Hosts New Zealand just about held their collective nerve to edge France 8-7 at Eden Park on Sunday and win the World Cup for the second time after a gap of 24 years.
This was not the coronation that had been predicted but ultimately a first-half try from prop Tony Woodcock and a penalty from fourth-choice flyhalf Stephen Donald proved enough to end the country's long wait for a second triumph after 1987.
Having been written off by all but themselves, the French, led by man of the match Thierry Dusautoir, answered the challenge of New Zealand's haka by advancing in an arrow formation before the game and gave the host nation an almighty scare during it.
A converted try in the second half from Dusautoir had the French dreaming of a first World Cup triumph and the hosts fearing another failure at rugby's showpiece event against the team that were their nemesis in 1999 and 2007.
The All Blacks looked sharper and more powerful in the early exchanges as the French enjoyed plenty of possession but ran up blind alleys and were swallowed up by the swarming New Zealand defence.
Scrumhalf Piri Weepu had already missed a reasonably simple penalty in the sixth minute when Woodcock opened the scoring in the 15th minute through a well-executed move straight off the training ground.
France captain Dusautoir was penalised for holding on at the back of the lineout and Weepu launched the resulting kick into touch deep in the French 22.
Flanker Jerome Kaino leaped high at the back of the lineout but knocked the ball straight down to Woodcock on his inside and the prop only had to trundle a few metres through a huge hole in the defence to touch down.
Weepu missed the conversion and even another shanked penalty from the scrumhalf in the 26th minute did not look disastrous as the home side looked well in control.
By the 34th minute both starting flyhalves were off the pitch, France's Morgan Parra departing courtesy of a knee to the head and Aaron Cruden succumbing to a knee injury.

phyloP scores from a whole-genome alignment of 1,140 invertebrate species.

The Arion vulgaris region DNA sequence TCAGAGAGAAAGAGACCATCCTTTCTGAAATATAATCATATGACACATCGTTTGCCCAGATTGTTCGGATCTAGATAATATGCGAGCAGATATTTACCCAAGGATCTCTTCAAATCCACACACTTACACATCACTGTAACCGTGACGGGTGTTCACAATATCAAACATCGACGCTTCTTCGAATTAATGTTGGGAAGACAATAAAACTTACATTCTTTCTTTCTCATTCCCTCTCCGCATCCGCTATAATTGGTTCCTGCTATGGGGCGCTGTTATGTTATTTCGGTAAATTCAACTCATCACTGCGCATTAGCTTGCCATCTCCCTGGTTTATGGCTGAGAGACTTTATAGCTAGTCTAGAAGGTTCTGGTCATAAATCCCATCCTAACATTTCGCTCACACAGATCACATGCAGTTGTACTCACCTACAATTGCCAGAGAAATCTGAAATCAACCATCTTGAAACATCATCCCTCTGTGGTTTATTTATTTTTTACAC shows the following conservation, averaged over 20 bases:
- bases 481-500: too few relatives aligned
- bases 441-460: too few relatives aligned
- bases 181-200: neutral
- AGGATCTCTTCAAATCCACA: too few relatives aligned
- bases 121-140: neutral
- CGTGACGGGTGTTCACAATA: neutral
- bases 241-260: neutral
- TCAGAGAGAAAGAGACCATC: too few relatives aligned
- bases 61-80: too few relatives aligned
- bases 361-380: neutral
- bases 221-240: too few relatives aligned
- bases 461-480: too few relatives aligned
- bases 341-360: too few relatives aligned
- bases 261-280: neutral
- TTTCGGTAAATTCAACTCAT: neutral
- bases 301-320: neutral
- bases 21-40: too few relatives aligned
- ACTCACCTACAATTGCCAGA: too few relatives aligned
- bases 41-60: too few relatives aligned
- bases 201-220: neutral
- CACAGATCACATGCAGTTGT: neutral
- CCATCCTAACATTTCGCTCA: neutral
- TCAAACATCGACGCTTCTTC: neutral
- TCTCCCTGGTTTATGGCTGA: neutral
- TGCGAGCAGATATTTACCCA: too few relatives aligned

The All Blacks continued to look the more dangerous with ball in hand but France's replacement stand off Francois Trinh-Duc sounded a warning with a failed dropped-goal attempt and a couple of breaks, one ended only by Weepu's tap tackle.
France scrum-half Dimitri Yachvili missed a difficult penalty early in the second half and Donald, who came on for Cruden for his first game of the tournament, put the All Blacks 8-0 ahead after 46 minutes.
The French came storming straight back, however, moving turnover ball deep into All Black territory before Dusautoir charged through a tackle and touched down on the cladding surrounding the post.
Trinh-Duc added the extra points before Weepu's nightmare continued when, having already been replaced as the place-kicker, he launched the kick-off straight into touch and was immediately summoned from the pitch.
The French could now sense an upset in the air and the All Blacks were clearly rattled as white-shirted runner after white-shirted runner charged at their lines.
In the 63rd minute, the All Black scrum, who had dominated in the first half, were penalised for driving up but Trinh-Duc dragged his 47-metre penalty attempt wide.
France kept hold of the ball through phase after phase and the New Zealanders grew more and more frustrated as the chants of "All Blacks! All Blacks!" from the 60,000 crowd grew louder and louder.
A turnover in the 77th minute was greeted as if it were a try and the match ended three minutes later when the French were penalised for offside, sending the host nation into raptures.